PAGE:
Interior and Build Process
The Titan is a fairly large enclosure, with plenty of room to work within a mostly open interior.
The metal panel at the bottom of the case covers the power supply and 3.5-inch storage bays, but there is enough of a gap between it and the front fan mounts to fit most 240 mm liquid coolers (but push-pull won't be possible unless you're using a very slim rad with slim fans).
There are a pair of 120 mm fans (with blue LEDs) pre-installed up front, positioned as intake, which should provide positive pressure. And these are connected to a fan speed control (3-position: high, low, and off) on top of the enclosure, which is an unexpected feature that adds to the value of the case.
In the rear of the case we have a pre-installed 120 mm exhaust fan, also routed through the fan controller. This one isn't LED lit, but has blue fan blades to compliment the aesthetic.
Around back we have our first look at the storage options, which include a 2.5-inch SSD mount behind the motherboard tray, and a pair of 3.5/2.5 inch slide-out drive trays (bottom left). To add additional SSDs beyond the white mount behind the motherboard tray, a pair of mounts are located on the left side, above the 3.5-inch storage bays.
This is a pretty limited offering for a mid-tower, but is consistent with similar designs we've seen of late.
The Titan supports standard ATX motherboards or smaller (I have a micro-ATX board installed here), and as you can see there are plenty of cable openings around the board. As I would have expected from a more 'budget' case there are no rubber grommets, which always add to the appearance of the build, but add cost.
Mounting a cooler was my next step, and while I test enclosures using both an air cooler and liquid solution, I'll focus on mounting a liquid cooler here. The top mounts are both open, and easily accessed, so I started there with my Corsair H105 (a 240 mm design).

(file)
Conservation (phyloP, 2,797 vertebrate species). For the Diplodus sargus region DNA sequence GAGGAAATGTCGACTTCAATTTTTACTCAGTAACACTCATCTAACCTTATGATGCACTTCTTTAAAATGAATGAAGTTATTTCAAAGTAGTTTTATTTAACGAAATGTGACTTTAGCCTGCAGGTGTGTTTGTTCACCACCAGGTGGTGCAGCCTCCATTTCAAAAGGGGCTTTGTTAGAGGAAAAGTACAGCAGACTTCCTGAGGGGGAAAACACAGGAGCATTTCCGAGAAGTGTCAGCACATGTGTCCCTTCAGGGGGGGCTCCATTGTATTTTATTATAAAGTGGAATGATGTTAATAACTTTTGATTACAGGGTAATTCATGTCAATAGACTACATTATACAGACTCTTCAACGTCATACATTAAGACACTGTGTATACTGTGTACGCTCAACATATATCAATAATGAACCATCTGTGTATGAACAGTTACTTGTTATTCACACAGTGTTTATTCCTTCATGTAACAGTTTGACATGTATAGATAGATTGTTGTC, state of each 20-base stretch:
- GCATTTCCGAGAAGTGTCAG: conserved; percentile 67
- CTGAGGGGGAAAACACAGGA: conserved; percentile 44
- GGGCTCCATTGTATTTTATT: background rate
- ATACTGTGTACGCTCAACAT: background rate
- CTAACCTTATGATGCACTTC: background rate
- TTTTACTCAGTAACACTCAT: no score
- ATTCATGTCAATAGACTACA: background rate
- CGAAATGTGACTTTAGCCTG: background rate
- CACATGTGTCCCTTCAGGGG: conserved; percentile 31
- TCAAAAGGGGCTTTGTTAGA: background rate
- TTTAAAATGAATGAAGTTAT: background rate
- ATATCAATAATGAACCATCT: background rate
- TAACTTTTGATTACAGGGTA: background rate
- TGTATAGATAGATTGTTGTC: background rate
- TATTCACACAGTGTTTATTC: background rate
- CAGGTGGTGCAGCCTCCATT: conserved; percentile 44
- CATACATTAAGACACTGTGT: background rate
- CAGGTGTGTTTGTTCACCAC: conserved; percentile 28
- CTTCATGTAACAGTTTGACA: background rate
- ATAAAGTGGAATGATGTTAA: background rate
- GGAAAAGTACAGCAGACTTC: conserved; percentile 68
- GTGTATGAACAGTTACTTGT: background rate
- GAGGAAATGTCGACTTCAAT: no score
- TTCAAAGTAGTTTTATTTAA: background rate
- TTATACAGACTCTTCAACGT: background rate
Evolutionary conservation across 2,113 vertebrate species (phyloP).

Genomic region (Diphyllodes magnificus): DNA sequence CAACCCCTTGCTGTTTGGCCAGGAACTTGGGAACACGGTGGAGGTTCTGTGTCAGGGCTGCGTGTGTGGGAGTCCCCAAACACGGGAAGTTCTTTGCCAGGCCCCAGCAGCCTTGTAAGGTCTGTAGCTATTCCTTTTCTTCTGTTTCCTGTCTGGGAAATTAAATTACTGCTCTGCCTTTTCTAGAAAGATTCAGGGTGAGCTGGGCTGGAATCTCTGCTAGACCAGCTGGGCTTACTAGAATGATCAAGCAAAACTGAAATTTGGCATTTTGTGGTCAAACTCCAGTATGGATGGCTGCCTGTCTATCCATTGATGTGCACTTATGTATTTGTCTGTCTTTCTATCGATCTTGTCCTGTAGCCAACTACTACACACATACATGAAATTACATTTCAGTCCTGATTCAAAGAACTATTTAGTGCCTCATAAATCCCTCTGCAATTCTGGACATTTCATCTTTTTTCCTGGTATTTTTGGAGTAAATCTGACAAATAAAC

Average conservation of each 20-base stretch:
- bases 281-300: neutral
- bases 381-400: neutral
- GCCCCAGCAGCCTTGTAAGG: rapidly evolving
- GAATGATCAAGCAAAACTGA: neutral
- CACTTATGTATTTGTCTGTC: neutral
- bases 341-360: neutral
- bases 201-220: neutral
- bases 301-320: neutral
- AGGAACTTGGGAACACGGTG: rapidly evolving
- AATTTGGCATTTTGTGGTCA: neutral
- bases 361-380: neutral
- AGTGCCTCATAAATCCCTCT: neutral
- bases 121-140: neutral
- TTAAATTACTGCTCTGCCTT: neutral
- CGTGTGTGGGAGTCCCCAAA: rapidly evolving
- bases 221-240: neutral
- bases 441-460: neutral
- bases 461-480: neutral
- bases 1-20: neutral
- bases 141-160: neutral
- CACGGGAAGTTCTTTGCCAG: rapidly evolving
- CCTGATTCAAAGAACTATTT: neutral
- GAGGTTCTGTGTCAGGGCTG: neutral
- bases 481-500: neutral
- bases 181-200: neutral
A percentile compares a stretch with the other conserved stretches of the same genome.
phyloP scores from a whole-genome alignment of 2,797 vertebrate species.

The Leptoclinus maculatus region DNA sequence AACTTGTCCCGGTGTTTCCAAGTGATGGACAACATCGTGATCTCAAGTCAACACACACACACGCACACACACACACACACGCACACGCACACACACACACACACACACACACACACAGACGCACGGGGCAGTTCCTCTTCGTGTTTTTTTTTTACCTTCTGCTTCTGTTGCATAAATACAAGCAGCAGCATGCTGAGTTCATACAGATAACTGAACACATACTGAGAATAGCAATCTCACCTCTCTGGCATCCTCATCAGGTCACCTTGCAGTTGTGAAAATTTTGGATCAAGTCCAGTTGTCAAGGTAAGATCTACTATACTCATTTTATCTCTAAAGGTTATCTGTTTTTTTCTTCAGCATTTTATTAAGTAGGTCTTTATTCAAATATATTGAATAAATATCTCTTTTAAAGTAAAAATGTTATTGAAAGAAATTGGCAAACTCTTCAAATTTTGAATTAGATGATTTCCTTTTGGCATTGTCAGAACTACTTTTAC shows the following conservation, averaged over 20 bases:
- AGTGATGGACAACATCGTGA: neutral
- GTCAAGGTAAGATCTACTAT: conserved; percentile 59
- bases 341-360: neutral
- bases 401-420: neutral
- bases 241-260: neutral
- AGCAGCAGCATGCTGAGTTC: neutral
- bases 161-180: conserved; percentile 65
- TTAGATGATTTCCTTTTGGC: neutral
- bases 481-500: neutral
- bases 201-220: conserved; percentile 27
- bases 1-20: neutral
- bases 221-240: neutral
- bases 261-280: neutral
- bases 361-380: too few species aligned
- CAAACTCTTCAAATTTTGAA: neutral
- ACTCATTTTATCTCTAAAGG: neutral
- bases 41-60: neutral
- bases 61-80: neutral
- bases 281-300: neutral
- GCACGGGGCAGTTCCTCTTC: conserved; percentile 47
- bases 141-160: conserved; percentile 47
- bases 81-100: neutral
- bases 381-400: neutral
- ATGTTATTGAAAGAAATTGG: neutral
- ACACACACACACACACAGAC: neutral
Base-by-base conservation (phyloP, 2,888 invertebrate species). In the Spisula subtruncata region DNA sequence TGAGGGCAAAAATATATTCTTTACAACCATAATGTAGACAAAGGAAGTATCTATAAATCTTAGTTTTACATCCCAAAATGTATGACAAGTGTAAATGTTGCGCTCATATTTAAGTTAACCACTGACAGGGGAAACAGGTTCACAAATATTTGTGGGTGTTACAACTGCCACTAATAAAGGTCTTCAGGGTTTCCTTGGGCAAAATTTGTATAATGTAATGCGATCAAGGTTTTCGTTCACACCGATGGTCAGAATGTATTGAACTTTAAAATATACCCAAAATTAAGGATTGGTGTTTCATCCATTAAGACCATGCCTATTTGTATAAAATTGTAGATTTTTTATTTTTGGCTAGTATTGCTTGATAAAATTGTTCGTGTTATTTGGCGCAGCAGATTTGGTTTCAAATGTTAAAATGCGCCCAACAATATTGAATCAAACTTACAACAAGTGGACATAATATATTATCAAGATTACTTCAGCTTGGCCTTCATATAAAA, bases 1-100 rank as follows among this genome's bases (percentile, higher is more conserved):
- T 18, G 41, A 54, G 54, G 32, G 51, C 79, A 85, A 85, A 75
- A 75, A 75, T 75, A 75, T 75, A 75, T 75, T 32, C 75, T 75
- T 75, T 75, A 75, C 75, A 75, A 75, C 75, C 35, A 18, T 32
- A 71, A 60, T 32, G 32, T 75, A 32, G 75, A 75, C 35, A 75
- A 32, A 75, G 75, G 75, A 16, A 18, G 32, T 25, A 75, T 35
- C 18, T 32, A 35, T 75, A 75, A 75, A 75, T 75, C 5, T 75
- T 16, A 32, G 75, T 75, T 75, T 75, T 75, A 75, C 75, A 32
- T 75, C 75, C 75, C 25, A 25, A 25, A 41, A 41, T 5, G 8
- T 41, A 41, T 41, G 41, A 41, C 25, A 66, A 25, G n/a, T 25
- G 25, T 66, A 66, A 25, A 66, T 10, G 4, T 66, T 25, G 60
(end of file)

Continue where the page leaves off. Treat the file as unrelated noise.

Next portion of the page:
While it fit just fine up top, this has a thicker than average radiator, and I was unable to finish the installation when I noticed that the rad was blocking part of the 12V connector on the motherboard.
A thinner radiator would have worked, but I use an H105 when I test fit to see if there are clearance issues (though something as massive as the EKWB Predator 240 would be a more difficult test – and would certainly not fit here).
Moving up front I tested out the radiator thickness against the installed intake fans, and there was plenty of room to mount the H105 up front.
I ended up with my 120 mm Corsair H75 (which is used for all case benchmarks) on the rear mount, which fit easily of course.
Moving on to storage, where I tested out the 3.5-inch hard drive trays first.
These are a little stiff, but flexing them onto my hard drive wasn't too bad, and it slides easily into place without tools.
Mounting an SSD is as simple as screwing it into the included tray behind the motherboard, though as stated previously there are a pair of additional 2.5-inch SSD mounts inside the case (to the left of the motherboard, flush with the interior).
As you can see from these photos I'd already installed my PSU at this point, which is a 160 mm deep SilverStone model that fit without any issue. There's plenty of room for larger power supplies with this case, and I was able to use some of the extra room to tuck away excess PSU cables.
Next we'll review the test setup and enclosure testing methodology, or you can simply skip to the last page to see the finished build and find out how the Titan performed.